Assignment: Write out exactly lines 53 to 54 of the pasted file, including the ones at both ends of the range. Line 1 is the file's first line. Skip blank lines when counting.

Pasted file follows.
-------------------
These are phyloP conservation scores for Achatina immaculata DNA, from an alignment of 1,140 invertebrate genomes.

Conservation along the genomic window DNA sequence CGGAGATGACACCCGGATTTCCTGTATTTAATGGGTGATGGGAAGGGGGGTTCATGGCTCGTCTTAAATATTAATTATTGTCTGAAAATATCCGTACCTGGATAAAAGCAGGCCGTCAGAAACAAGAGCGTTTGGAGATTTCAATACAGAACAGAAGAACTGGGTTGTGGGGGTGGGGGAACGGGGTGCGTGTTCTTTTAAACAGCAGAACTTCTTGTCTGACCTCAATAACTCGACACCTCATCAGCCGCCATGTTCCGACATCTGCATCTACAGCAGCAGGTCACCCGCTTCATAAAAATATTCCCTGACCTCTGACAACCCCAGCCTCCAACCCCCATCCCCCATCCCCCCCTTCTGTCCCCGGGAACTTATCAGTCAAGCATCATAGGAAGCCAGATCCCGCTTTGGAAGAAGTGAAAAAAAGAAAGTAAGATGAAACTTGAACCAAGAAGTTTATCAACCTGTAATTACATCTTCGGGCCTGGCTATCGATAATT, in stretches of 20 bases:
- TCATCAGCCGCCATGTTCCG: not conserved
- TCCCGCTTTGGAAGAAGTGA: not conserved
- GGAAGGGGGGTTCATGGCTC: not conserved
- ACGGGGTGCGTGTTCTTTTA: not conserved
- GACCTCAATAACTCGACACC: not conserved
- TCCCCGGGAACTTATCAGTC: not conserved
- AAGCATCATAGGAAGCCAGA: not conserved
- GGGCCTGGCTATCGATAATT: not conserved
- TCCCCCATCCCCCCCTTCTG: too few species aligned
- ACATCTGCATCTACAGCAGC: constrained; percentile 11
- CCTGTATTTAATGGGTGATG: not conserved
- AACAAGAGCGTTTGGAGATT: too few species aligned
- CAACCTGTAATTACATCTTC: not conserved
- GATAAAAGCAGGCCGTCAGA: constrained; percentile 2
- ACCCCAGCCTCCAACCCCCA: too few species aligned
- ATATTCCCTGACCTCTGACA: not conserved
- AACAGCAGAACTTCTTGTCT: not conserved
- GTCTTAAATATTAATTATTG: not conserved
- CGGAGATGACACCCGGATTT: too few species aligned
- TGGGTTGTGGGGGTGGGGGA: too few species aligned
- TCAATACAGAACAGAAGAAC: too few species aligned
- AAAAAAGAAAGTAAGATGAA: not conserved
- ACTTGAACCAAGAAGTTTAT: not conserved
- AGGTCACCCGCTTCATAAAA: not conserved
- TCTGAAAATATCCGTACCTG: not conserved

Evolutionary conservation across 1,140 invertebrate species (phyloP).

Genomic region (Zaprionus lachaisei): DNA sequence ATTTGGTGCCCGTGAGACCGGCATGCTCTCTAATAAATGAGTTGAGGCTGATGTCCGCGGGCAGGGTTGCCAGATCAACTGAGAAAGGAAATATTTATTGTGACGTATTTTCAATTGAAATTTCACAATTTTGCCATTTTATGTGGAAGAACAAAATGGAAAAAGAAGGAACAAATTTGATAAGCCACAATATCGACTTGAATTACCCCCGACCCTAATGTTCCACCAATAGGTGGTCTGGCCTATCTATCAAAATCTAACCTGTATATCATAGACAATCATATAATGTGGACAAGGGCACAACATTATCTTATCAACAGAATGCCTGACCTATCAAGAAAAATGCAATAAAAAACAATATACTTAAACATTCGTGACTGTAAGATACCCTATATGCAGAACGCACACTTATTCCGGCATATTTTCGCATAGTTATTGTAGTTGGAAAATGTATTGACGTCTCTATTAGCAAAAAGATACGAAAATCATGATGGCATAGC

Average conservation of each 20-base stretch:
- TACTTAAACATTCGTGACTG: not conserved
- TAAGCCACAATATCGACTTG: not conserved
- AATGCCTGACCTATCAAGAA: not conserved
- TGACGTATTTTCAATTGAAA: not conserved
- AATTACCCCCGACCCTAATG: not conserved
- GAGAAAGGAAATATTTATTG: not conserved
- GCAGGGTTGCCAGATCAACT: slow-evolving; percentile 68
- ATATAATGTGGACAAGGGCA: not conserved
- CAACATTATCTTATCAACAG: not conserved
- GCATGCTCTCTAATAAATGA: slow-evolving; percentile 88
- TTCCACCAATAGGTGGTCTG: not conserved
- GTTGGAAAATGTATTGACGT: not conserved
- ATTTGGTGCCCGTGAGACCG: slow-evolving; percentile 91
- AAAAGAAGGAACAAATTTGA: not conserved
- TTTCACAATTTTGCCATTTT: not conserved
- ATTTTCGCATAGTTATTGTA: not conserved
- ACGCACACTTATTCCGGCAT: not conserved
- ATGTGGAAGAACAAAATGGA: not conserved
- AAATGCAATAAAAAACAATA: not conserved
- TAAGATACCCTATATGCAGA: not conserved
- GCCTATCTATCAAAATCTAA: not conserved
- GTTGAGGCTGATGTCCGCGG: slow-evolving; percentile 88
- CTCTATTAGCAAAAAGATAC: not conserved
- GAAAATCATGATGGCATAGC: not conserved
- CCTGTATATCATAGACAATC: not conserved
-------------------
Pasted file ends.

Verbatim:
- CTCTATTAGCAAAAAGATAC: not conserved
- GAAAATCATGATGGCATAGC: not conserved